Do you get frustrated when you walk into an airport? Even before you get there? On good days, it’s a painful experience, with long lines, the security gauntlet and procedures (which may or may not be appropriate) that are guaranteed to annoy. It should come as no surprise that some are better than others. While the hope for a headache-free flight may not change your vacation plans, knowing that you’ll pass though one may take the edge off a bit.
The Air Transport Research Society has put out a list of the world’s most efficient airports, large and small, in the top three regions for travel: North America, Asia-Pacific and Europe. The rankings were based on a wide range of statistic, including “traffic data, on-time statistics, financial reports and passenger throughput.”
According to the ATRS, the five airports least likely to drive you nuts (by region) are:
- Europe, Large Airport (more than 15 million passengers): Oslo, Norway
- Europe, Small Airport (less than 15 million passengers): Geneva, Switzerland
- North America, Large Airport (more than 15 million passengers): Atlanta, Georgia
- North America, Small Airport (less than 15 million passengers): Raleigh-Durham, North Carolina
- Asia-Pacific, Large Airport (more than 15 million passengers): Hong Kong
- Asia-Pacific, Small Airport (less than 15 million passengers): Seoul-Gimpo, South Korea
So, which one is the best in the world? The ATRS gives that distinction to Atlanta, which is tops for traffic and has solid financial management. Seoul-Gimpo, according to the study, has made a “remarkable turnaround, and Oslo knocked Copenhagen out of the winner’s circle that it had owned for several years.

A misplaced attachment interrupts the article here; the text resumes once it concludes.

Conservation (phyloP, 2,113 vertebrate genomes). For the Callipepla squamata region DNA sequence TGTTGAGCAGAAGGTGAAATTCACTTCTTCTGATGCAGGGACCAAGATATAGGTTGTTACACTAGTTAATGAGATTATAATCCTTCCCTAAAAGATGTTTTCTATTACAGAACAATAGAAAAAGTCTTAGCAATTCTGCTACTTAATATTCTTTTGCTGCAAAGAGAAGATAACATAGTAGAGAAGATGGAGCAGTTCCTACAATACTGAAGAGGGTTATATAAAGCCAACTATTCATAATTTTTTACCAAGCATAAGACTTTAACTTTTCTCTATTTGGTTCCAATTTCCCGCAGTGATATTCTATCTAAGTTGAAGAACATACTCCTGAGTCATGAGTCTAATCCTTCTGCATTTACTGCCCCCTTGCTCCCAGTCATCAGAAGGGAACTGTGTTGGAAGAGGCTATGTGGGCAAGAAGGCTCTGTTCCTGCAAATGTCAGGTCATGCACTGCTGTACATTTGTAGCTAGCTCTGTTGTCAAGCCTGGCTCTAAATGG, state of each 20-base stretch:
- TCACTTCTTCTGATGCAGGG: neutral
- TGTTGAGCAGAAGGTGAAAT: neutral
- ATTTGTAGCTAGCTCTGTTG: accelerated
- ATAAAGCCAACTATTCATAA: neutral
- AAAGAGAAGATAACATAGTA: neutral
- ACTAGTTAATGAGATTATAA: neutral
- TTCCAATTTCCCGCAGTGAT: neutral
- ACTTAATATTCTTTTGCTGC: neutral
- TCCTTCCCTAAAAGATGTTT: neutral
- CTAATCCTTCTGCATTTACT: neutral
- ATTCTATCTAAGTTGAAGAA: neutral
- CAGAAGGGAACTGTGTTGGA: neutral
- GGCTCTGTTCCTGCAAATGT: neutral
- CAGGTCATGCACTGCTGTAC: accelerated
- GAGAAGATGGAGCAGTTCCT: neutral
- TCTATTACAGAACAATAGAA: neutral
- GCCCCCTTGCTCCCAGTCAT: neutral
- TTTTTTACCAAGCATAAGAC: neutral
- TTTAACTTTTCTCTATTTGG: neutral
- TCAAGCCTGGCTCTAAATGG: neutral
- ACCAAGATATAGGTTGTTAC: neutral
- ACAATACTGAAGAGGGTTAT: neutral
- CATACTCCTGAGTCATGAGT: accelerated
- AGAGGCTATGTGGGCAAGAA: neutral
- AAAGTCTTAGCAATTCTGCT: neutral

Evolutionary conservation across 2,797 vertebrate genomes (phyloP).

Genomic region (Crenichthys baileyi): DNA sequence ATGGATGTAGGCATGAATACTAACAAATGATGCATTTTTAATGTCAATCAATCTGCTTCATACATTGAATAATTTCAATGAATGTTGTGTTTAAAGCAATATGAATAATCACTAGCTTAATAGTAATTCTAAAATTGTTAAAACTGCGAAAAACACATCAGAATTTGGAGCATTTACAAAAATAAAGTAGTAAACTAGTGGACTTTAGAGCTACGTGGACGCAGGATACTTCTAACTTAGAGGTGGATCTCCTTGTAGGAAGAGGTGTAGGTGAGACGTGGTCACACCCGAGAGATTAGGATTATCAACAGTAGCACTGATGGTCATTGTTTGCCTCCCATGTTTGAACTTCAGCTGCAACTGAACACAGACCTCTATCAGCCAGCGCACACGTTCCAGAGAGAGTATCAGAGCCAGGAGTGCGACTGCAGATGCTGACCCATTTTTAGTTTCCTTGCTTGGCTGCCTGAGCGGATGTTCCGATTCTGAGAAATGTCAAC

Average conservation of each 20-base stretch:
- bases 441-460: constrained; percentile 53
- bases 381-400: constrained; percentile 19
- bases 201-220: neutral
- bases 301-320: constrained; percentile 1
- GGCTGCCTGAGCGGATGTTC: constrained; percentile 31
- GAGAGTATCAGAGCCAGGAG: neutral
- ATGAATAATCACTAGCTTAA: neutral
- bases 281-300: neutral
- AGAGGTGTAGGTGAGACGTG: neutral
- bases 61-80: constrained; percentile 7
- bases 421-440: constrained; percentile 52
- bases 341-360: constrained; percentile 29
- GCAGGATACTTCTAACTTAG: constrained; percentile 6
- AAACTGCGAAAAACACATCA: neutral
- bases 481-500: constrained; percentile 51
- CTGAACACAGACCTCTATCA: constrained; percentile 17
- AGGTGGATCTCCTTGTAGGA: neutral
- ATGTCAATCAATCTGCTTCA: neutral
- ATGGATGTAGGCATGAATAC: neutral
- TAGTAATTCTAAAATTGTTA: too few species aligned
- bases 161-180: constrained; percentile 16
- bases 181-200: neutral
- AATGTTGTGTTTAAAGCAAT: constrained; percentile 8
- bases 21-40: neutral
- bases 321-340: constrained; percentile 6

[photo by Franco Folini via Flickr]
Airlines are using the little planes for longer runs, these days. According to the Las Vegas Sun, the average regional airline flight hit 461 miles in 2008, up profoundly from 274 miles in 2009. That’s an increase of 41 percent! This is an industry-wide trend, so shopping around isn’t likely to help you get a larger jet. The major carriers are relying on regional affiliates, so you’ll probably be out of luck. The regionals fly more than half the flights from some pretty hefty airports, including LaGuardia, O’Hare, Milwaukee, Raleigh and Memphis. And, these airlines account for 45% of the traffic at Atlanta’s Hartsfield International, the busiest airport in the United States.
American Airlines and United announced that they were adopting this approach back in September, particularly at airports such as Chicago and Denver. Delta has moved its Washington-to-New York shuttle to one of its regional carriers, as well.
[Via USA Today]
It’s hard to see how the machinations of Wall Street affect the end consumer, sometimes. In the case of American Airlines and its recent pickup of $2.9 billion, you can draw a straight line from the money to the exit row.
The hefty infusion, a risky move because revenues are down and this is not a trivial amount of debt, has already prompted announcements of schedule changes … for the better. American is planning to increase flying in New York, Chicago, Los Angeles, Dallas-Fort Worth and Miami, though there will be fewer flights in Raleigh/Durham and St. Louis. Look for 57 new daily flights at O’Hare, six more from JFK, two in Los Angeles and anther 19 in Dallas-Fort Worth.
The news comes at a time when most airlines are cutting back service as a way to control costs due to reductions in passenger traffic.
Since we’ve seen what fewer flights can mean – more crowded flights, less legroom and higher odds of getting stuck in a middle seat – the financial breathing room that American has gained could actually give you more actual breathing room the next time you fly. If American fill these extra seats (at the expense of your throwing up the armrest and claiming two), it will generate more revenue, which could turn into real growth. Maybe some of that cash will be used to bring back some amenities.